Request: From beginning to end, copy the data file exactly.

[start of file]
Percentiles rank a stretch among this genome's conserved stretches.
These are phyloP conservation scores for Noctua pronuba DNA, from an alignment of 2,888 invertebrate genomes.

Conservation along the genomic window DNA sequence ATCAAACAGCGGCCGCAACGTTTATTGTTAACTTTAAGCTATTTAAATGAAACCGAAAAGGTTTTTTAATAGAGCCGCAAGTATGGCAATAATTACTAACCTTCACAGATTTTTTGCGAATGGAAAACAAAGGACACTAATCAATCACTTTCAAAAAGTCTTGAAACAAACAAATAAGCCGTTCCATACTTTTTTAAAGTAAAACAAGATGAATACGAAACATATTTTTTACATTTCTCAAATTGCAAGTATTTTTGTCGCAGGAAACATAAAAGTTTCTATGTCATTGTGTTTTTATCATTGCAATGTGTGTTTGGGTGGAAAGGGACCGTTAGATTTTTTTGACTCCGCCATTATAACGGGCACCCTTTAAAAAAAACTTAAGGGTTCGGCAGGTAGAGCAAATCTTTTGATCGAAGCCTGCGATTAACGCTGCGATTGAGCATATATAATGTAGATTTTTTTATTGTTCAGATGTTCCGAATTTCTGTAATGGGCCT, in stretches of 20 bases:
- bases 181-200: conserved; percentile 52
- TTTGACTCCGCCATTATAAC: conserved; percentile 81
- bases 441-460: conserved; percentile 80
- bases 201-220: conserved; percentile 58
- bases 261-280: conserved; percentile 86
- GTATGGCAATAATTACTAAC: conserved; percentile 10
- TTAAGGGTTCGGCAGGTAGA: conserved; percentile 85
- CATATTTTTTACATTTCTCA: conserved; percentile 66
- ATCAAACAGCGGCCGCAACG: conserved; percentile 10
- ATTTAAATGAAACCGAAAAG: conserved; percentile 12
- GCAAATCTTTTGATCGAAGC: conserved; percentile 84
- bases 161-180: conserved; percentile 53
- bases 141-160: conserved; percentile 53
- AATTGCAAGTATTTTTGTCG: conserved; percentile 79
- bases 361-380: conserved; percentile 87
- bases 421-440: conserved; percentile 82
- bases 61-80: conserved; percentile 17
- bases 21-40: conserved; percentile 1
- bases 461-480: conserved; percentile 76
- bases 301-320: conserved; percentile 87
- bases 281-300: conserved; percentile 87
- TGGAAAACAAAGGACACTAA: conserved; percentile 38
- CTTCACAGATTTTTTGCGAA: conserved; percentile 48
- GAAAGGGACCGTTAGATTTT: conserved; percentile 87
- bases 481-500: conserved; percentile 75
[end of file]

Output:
Percentiles rank a stretch among this genome's conserved stretches.
These are phyloP conservation scores for Noctua pronuba DNA, from an alignment of 2,888 invertebrate genomes.

Conservation along the genomic window DNA sequence ATCAAACAGCGGCCGCAACGTTTATTGTTAACTTTAAGCTATTTAAATGAAACCGAAAAGGTTTTTTAATAGAGCCGCAAGTATGGCAATAATTACTAACCTTCACAGATTTTTTGCGAATGGAAAACAAAGGACACTAATCAATCACTTTCAAAAAGTCTTGAAACAAACAAATAAGCCGTTCCATACTTTTTTAAAGTAAAACAAGATGAATACGAAACATATTTTTTACATTTCTCAAATTGCAAGTATTTTTGTCGCAGGAAACATAAAAGTTTCTATGTCATTGTGTTTTTATCATTGCAATGTGTGTTTGGGTGGAAAGGGACCGTTAGATTTTTTTGACTCCGCCATTATAACGGGCACCCTTTAAAAAAAACTTAAGGGTTCGGCAGGTAGAGCAAATCTTTTGATCGAAGCCTGCGATTAACGCTGCGATTGAGCATATATAATGTAGATTTTTTTATTGTTCAGATGTTCCGAATTTCTGTAATGGGCCT, in stretches of 20 bases:
- bases 181-200: conserved; percentile 52
- TTTGACTCCGCCATTATAAC: conserved; percentile 81
- bases 441-460: conserved; percentile 80
- bases 201-220: conserved; percentile 58
- bases 261-280: conserved; percentile 86
- GTATGGCAATAATTACTAAC: conserved; percentile 10
- TTAAGGGTTCGGCAGGTAGA: conserved; percentile 85
- CATATTTTTTACATTTCTCA: conserved; percentile 66
- ATCAAACAGCGGCCGCAACG: conserved; percentile 10
- ATTTAAATGAAACCGAAAAG: conserved; percentile 12
- GCAAATCTTTTGATCGAAGC: conserved; percentile 84
- bases 161-180: conserved; percentile 53
- bases 141-160: conserved; percentile 53
- AATTGCAAGTATTTTTGTCG: conserved; percentile 79
- bases 361-380: conserved; percentile 87
- bases 421-440: conserved; percentile 82
- bases 61-80: conserved; percentile 17
- bases 21-40: conserved; percentile 1
- bases 461-480: conserved; percentile 76
- bases 301-320: conserved; percentile 87
- bases 281-300: conserved; percentile 87
- TGGAAAACAAAGGACACTAA: conserved; percentile 38
- CTTCACAGATTTTTTGCGAA: conserved; percentile 48
- GAAAGGGACCGTTAGATTTT: conserved; percentile 87
- bases 481-500: conserved; percentile 75